On this day in history : 29th December 1860 – HMS Warrior, Britain’s first iron clad warship, is launched – during the coldest winter London had seen for 50 years…. It was so cold Warrior froze to the slipway during her launch and it took 6 tugs to help haul her into the River Thames….img_5052

Warrior was built to rival the French iron clad ship ‘La Gloire’….the first ship of its kind in the world…. The First Lord of the Admiralty, Sir John Somerset Pakington, was determined to have a ship bigger, faster and with more gun power than that of a French ship….

Warrior was designed by Chief Constructor of the Royal Navy, Isaac Watts and Chief Engineer Thomas Lloyd…. The 40-gun, steam powered armoured frigate was built between 1859-61….and the contract for the great iron hull was won by the Thames Iron Works and Shipbuilding Company, in Blackwall, London….

On the day of the launch large crowds gathered to watch – braving the bitter cold….the dockyard and even the Thames covered in frozen snow…. Braziers had been lit down each side of the ship the day before and kept burning through the night – but despite this Warrior remained frozen to the slipway…. Sir John Pakington named the ship….but she was stuck fast…. On the upper deck hundreds of men ran from side to side to try and rock her free…. In the end tugs and hydraulic rams had to be employed and some twenty minutes later the ship began to move…. “God speed the Warrior” shouted Sir John….as he broke a bottle of wine upon her bow…. Cheers erupted from the watching crowd as she took to the water….

img_5053
HMS Warrior under sail – by William Frederick Mitchell – Public domain

The morning after the launch Warrior was moved to the Victoria Docks, ready for fitting out…. She eventually left the Thames bound for Portsmouth on the 19th of September 1861…. When commissioned Warrior was the largest warship in the world – 60% bigger than La Gloire and weighing 9,210 tons…. Along with her sister ship, ‘Black Prince’, the pair were to become the most feared ships to sail the seas….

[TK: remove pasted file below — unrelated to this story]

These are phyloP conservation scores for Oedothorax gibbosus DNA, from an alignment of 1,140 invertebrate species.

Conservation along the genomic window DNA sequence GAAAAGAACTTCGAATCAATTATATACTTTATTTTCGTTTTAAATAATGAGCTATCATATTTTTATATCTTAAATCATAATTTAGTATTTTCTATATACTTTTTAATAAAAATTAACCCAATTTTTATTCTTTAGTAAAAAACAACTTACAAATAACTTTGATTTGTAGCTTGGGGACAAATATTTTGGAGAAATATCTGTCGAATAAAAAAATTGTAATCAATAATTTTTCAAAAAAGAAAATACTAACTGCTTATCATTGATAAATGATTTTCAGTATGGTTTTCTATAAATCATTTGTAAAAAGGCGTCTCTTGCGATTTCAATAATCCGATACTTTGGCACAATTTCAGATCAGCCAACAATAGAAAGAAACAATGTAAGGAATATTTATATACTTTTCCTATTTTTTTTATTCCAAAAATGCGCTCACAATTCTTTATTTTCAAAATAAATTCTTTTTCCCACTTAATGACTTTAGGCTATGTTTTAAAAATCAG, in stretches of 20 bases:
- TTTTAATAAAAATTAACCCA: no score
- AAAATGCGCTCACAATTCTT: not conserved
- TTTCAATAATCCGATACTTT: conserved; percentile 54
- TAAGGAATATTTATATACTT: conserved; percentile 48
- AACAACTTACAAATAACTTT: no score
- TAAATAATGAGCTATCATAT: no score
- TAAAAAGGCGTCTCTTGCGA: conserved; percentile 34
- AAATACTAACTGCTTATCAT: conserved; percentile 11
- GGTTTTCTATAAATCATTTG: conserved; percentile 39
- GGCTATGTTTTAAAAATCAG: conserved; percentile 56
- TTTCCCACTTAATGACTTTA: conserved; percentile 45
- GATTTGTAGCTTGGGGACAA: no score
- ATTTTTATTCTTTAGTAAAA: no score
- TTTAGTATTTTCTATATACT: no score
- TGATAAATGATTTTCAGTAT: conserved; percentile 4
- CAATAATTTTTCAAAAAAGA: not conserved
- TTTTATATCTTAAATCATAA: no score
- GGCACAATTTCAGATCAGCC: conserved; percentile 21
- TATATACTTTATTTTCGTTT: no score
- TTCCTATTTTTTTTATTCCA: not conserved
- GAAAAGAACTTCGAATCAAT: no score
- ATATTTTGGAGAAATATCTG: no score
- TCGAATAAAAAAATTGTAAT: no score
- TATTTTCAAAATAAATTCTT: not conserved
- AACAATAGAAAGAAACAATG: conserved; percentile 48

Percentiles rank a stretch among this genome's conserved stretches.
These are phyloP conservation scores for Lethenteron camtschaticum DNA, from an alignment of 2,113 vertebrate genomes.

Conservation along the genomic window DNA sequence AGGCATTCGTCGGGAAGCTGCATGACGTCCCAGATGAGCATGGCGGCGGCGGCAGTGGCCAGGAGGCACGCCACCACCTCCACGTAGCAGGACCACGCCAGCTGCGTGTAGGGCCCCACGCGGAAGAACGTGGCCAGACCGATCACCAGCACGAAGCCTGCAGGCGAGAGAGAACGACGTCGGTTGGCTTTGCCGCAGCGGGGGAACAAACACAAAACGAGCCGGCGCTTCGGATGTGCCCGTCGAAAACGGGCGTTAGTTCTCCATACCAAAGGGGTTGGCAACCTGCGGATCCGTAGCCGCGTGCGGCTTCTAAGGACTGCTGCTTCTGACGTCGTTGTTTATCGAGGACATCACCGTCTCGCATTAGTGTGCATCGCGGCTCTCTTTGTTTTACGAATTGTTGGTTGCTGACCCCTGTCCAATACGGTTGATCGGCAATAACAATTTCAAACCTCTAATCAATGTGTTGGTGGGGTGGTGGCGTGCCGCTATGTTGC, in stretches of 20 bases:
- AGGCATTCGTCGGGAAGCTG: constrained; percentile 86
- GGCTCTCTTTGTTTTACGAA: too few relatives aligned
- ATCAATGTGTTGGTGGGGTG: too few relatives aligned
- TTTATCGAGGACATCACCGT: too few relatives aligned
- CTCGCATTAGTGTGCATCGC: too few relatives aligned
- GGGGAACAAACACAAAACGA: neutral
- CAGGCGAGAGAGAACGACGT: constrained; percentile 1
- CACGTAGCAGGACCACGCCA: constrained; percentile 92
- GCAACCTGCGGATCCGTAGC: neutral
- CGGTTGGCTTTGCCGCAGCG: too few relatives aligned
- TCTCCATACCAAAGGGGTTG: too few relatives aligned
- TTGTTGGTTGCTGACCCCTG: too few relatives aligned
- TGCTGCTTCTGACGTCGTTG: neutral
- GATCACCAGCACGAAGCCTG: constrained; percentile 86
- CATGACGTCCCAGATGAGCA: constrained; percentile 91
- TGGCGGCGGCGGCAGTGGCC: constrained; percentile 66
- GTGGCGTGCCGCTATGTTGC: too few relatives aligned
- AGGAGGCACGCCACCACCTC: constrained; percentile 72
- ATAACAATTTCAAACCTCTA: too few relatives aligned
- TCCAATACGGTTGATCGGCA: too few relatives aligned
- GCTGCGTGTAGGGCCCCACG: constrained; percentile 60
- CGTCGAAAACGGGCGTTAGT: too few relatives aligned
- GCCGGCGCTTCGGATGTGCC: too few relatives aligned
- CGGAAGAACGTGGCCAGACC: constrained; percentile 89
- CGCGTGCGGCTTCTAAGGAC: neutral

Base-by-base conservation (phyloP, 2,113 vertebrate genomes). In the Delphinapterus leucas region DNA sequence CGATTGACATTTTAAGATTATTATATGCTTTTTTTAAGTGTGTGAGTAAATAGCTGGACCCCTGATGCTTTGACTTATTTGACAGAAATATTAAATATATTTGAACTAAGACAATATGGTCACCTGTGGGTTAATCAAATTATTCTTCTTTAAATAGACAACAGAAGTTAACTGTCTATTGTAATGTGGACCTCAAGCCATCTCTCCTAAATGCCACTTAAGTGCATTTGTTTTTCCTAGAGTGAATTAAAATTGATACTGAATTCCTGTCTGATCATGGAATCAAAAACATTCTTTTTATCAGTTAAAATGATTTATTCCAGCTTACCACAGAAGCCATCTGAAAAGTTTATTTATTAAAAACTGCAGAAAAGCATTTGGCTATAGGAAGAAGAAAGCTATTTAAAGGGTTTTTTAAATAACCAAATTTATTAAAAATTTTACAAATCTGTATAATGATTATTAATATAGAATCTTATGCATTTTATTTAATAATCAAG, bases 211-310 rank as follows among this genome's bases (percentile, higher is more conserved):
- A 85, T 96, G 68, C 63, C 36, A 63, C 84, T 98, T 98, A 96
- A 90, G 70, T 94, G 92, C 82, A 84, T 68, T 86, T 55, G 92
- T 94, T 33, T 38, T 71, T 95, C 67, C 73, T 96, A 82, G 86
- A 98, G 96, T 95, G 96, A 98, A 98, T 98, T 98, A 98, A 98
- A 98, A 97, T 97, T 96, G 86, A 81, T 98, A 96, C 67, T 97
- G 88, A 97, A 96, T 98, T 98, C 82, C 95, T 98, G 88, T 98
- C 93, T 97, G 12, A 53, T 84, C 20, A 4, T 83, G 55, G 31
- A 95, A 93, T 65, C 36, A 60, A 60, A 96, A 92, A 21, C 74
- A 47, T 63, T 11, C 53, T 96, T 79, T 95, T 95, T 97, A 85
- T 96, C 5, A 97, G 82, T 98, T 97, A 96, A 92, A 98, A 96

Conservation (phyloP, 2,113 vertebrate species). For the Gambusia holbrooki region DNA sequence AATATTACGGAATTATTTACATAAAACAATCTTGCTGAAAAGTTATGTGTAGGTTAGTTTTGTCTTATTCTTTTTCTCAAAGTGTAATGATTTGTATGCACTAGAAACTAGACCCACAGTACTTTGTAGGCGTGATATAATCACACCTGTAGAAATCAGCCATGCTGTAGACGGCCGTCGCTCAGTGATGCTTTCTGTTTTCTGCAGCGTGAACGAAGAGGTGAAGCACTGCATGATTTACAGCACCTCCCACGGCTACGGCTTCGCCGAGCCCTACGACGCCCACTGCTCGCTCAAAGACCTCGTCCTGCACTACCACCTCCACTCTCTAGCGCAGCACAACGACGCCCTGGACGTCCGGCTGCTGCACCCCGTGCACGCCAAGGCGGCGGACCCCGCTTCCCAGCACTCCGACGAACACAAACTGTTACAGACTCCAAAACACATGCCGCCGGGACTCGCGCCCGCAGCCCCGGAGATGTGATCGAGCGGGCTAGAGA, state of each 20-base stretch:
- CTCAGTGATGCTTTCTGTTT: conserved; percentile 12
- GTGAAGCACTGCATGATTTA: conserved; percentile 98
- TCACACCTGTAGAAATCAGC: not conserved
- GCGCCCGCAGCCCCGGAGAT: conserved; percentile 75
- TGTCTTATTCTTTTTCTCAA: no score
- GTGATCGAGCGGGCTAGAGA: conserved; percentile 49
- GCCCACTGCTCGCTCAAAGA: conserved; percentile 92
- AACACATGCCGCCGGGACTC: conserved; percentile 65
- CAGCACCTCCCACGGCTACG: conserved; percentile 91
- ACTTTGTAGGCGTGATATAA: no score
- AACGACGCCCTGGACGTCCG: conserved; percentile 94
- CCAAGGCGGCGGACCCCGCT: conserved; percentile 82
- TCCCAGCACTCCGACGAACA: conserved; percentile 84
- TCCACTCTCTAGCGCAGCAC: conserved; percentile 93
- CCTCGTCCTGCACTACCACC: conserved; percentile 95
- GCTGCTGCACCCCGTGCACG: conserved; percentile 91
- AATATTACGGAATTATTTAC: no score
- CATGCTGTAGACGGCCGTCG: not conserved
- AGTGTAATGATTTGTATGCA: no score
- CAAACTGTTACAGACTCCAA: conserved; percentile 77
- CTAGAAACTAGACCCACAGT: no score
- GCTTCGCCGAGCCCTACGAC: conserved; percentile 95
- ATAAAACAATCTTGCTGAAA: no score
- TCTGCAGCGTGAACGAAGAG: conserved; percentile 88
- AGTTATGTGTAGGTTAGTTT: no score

Warrior began active service in June 1862, patrolling coastal waters and sailing to Gibraltar and Lisbon…. She was the pride of the British Navy – and was crewed by 50 officers and 656 sailors…. The majority of the crew lived on the gun deck – with up to 18 men, sleeping in hammocks, between each gun…. Life would have been very similar to that on board the traditional wooden ships….the work hard, with a lot of heavy labour involved…. The anchor alone was one of the heaviest manually hauled anchors in history….

img_5054
Gun deck after restoration – Photo credit : Paul Hermans CC BY-SA 3.0

The officers were allocated small, individual cabins at the rear of the ship…. Whereas, the Captain had two spacious and well-furnished cabins….

img_5050
Reproduction of the Captain’s day cabin – Photo credit : Geni CC BY-SA 4.0

By 1871 Warrior had been superseded by faster ships with bigger guns….and she was downgraded to coastguard patrol and reserve purposes…. In May 1883 it was discovered that her masts were rotting – and it was decided it would not be economic to repair her…. In 1904 she was renamed Vernon III and was converted into a floating naval torpedo training school….

In 1924 Warrior was put up for sale as scrap – but no buyers came forward…. So in March 1929 she was taken to Pembroke Dock and turned into a floating oil pontoon and give the rather un-majestic name ‘Oil Fuel Hulk C77’….

img_5049
Warrior as ‘Oil Fuel Hulk C77’ in Llanion Cove, 1977 – Photo credit : Verbcatcher CC BY-SA 4.0

Between 1861 and 1877 forty five iron hulled warships were built for the Royal Navy….by 1978 Warrior was the only one left…. It took a £9 million restoration project to restore her to her 1862 condition…. The work was completed in Hartlepool – and she has been back in Portsmouth at the Historic Dockyard as a museum ship since 1987….and well worth a visit if you are able….img_5051

img_5055
Warrior’s figurehead – Photo credit : Colin Smith CC BY-SA 2.0

Leave a Reply

Fill in your details below or click an icon to log in:

WordPress.com Logo

You are commenting using your WordPress.com account. Log Out /  Change )

Google photo

You are commenting using your Google account. Log Out /  Change )

Twitter picture

You are commenting using your Twitter account. Log Out /  Change )

Facebook photo

You are commenting using your Facebook account. Log Out /  Change )

Connecting to %s